| View of iconic Wat Arun from Tha Tien Pier — within walking distance of Thammasat University in Bangkok.
Language School Options
For the foreigner interested in studying Thai in Thailand, a variety of options are available, including accredited universities, as well as language schools.
AUA Language School. For those travelers to Thailand who might want a more flexible schedule in order to work or travel, studying full-time at a university might not be the best option. Luckily, another great choice is to study with the American University Alumni Association, better known as the AUA Language School. AUA is the oldest and most respected language school in Thailand, with branches throughout the country, and not just in Bangkok. The difference in studying with AUA is that, unlike at the universities, their classes are taught using the Automatic Language Growth method, or ALG. What this means is that the classes, even at the most basic and beginner levels, are taught through complete immersion in the Thai language, and no English is used at all in the instruction. AUA claims great success using this methodology, and their outstanding reputation, as well as the myriad positive testimonials of current and former students, go to support this fact. More information about their programs can be found on their website (Note that you will have to first choose where you’re interested in studying — Chiang Mai (northern Thailand) Rayong and Pattaya (southeastern coast) or Cham Churi Square (downtown Bangkok). Each location has different course offerings.)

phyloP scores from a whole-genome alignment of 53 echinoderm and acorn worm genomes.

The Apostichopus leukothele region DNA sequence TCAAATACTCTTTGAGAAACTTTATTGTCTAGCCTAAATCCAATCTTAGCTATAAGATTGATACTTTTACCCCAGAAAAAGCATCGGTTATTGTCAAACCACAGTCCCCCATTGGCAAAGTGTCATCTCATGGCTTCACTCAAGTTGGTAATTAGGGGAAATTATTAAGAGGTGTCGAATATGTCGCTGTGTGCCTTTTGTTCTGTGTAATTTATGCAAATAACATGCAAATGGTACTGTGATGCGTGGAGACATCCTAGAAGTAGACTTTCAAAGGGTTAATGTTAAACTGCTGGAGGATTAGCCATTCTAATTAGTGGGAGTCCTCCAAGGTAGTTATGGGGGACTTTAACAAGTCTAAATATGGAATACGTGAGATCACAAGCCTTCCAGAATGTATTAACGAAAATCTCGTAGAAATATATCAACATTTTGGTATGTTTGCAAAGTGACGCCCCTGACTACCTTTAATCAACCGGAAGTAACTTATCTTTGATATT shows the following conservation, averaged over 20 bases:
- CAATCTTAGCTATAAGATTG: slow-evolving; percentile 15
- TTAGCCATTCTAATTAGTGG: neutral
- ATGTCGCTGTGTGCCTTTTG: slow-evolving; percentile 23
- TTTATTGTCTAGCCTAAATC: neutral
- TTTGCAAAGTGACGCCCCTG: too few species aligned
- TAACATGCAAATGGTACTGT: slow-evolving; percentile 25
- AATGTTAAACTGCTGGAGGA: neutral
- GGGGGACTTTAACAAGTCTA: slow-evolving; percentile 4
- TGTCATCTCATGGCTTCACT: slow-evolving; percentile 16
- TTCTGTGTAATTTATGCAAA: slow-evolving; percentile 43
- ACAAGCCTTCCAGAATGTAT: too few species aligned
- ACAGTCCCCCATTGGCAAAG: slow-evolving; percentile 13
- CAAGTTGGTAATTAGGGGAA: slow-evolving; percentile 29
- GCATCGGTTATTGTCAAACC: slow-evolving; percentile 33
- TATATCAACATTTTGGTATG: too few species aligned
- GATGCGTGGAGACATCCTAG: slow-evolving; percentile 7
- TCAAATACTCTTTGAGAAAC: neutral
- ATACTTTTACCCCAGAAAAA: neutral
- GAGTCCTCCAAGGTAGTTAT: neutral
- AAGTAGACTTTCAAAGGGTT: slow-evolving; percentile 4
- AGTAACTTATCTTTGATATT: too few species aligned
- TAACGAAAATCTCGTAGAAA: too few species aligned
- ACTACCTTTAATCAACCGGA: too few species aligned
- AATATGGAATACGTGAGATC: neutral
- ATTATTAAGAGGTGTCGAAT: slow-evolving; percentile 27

Chiang Mai University — Learn Thai. If studying in the bustling metropolis of Bangkok might not appeal to you, heading north, to the quieter city of Chiang Mai, might be a better option. Chiang Mai University, or CMU, is another highly regarded academic institution in Thailand, and it offers a one-year program in Thai language and culture for foreigners. It is less intensive than many of the courses offered in Bangkok — only six hours of instruction per week for twelve months, with classes held during the evenings and on weekends. For someone looking to work, travel, and have Chiang Mai as his or her home base, this program might be ideal. More information can be found on their website.
Why Study Thai in Thailand?
Despite the fact that Thailand has, unlike many other Asian cultures, been very receptive and open to Western ideas, influences, and tourists, Thailand still remains a culture uniquely its own. With no knowledge of Thai, however, the traveler might miss this fact, as he or she will always be seeing the country and its people through the tinted and narrow window of what is presented to him or her in English. Without being able to converse or interact with Thais in their native tongue, the real uniqueness of the culture may remain largely invisible — like the sand crab buried beneath the waves.
The reality is that Thailand has not been “done,” nor has it been “discovered,” or any of the other overly simplistic sentiments that many a jaded backpacker may toss around. The reality is that our ability to experience the richness of any culture depends proportionately on our ability to access that culture, using the key of language as our passport. Luckily, for the empathetic traveler interested in experiencing Thailand on a deeper, more satisfying level, studying Thai in this amazing Kingdom can be a wonderful option to do just that.
Upon graduating from the University of Delaware in 2009, Paul King moved abroad to Thailand, where he lived, studied, and worked for three years. He returned home to the US in 2012.